The man who moved the trailer said, as he drove up the driveway, "Hey, what have you two done? Who are you hiding from? How did you ever find this place?" We really are off the beaten trail.

Mobile home porch When the mobile home was leveled, the floor was almost over my head. We couldn’t get in the front door! We continued to live in our van and the hunters cabin while Bud built stairs up to the front door. He built the stairs and porch with a chain saw as we still had no electricity. Now, I have always believed Bud could do anything but this was a BEAUTIFUL JOB.
Mobile home

Now we had beds, chairs and a table, a sink, and a bathroom.  Luxury! Of course we didn’t have running water or electricity, but the promise was there.

 During the month of January we got co-op water and electricity connected. A septic tank was installed and a propane tank delivered. (HOT BATHS!) At long last the phone was installed.  We were finally  reconnected to the world!

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How did you decide which building you needed first? Garage

As Bud says, we just “bit the bullet” and the two of us began building one thing at time.

 The first building we worked on was the 24X30 foot metal garage. We needed a place to store our household items when we sold our house in Arlington and Bud needed a workshop. 


The buildings on the site are grouped in one area to minimize the disruption of the land.  We built greenhouses, a garden room and potter’s studio. The last building project was our house.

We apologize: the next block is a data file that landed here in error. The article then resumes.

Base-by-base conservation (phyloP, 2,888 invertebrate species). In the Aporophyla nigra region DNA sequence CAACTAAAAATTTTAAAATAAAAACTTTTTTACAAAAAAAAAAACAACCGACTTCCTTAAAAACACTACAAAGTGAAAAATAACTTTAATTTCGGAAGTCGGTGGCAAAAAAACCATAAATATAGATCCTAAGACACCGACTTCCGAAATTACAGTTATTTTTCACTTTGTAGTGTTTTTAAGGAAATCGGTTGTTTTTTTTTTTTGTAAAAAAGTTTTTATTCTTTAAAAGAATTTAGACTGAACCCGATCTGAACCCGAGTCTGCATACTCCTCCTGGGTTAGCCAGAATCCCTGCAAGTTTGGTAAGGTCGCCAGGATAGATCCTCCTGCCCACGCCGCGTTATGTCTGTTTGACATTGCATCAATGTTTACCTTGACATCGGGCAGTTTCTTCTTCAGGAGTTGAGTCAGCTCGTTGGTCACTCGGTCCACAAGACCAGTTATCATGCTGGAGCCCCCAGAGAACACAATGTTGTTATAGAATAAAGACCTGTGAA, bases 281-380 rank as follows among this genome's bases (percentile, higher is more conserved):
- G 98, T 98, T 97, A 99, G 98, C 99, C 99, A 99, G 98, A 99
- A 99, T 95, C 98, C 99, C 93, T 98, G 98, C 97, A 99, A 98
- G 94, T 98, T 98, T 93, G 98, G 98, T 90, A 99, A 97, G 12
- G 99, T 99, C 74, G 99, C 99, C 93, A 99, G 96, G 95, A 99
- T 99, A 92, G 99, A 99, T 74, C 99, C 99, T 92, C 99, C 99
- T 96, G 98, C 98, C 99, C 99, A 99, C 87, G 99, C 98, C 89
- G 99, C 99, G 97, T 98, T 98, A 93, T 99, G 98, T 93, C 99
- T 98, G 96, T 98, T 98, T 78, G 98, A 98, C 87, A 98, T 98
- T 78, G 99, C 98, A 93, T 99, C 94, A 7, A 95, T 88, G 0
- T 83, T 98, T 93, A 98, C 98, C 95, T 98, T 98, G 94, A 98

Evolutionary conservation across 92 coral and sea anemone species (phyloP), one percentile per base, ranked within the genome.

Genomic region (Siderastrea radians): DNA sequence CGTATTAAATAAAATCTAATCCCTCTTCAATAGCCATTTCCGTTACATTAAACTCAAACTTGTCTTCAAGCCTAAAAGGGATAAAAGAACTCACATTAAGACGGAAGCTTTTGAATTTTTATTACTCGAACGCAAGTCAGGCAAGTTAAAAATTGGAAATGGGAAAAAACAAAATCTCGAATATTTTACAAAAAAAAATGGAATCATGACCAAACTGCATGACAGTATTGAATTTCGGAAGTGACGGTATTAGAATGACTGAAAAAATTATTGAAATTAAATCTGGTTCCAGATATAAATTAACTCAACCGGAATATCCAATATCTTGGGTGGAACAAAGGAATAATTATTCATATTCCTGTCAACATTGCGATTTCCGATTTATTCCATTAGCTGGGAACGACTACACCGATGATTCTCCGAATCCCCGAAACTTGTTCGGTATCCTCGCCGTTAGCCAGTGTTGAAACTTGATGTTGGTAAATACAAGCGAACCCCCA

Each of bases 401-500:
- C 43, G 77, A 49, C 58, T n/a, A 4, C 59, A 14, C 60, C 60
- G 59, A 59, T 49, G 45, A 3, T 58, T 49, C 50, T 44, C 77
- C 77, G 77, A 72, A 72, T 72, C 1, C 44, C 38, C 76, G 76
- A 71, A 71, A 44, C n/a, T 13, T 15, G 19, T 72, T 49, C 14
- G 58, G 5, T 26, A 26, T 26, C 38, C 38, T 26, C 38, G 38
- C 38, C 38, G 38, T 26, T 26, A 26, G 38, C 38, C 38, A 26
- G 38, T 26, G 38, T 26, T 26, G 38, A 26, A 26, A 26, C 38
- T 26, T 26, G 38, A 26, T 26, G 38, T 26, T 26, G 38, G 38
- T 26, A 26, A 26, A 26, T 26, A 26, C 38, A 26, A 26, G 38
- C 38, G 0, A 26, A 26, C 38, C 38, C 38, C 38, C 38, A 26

Now we could begin developing the gardens.

Did you have to do very much with the native soil? Mary and Bud The soil is referred to locally as "sugar sand", a type of very fine gray-brown sand. It seemed doubtful to me that we could grow anything here and the county extension service soil analysis confirmed my fears. It came back notifying us that we had 'zero' plant nutrition in our soil. This was hard to believe as we stood looking at the abundance of weeds around us.
Bud and Mary "making hay" Adding as much organic matter as possible to the selected garden areas was a first priority. Ash from burning off the trees and shrubs we had to cut to clear an area for our buildings and gardens enriched the soil. We included all our kitchen vegetable waste and all the oak leaves we could rake from the surrounding woods, which we chopped up with a lawn mower. We bought 'old' hay that had gotten too old to feed to animals from our neighbor. We spread thick layers of this hay on the garden areas to allow it to decompose in place.
How did you develop your theme garden? Garden overview

Our theme and display gardens allowed us to find out what would grow well in our area. We laid out the theme gardens and planted perennials and evergreens in key areas to provide the beginning of the display gardens. The gardens are also grouped into an area that is easily strolled and studied.

Herbs make scents

We decided to  offer tours of our display gardens and share what we were learning. We try to have the same plants that we see in our gardens available for sale to our tour participants. We hope they will be encouraged to grow and enjoy herbs and Texas wildflowersWe are in our eleventh year of welcoming visitors to The Purple Gate Herb Farm.

Rewards. Harves

It has been an adventure creating The Purple Gate Herb Farm for both of us; we found that each of us had skills that we didn't know we had. (Or we developed them very fast.) We are enjoying meeting the people who come for visits, to buy at our shop or to take one of our tours. We are always learning new things and that is the best part of our venture into the woods of Texas. Our neighbors are wonderful and supportive and we are enjoying seeing what each of them are doing with their rural property. We share a lot of experiences with them and that is rewarding as we learn about our environment here.

"Ya-all come see us"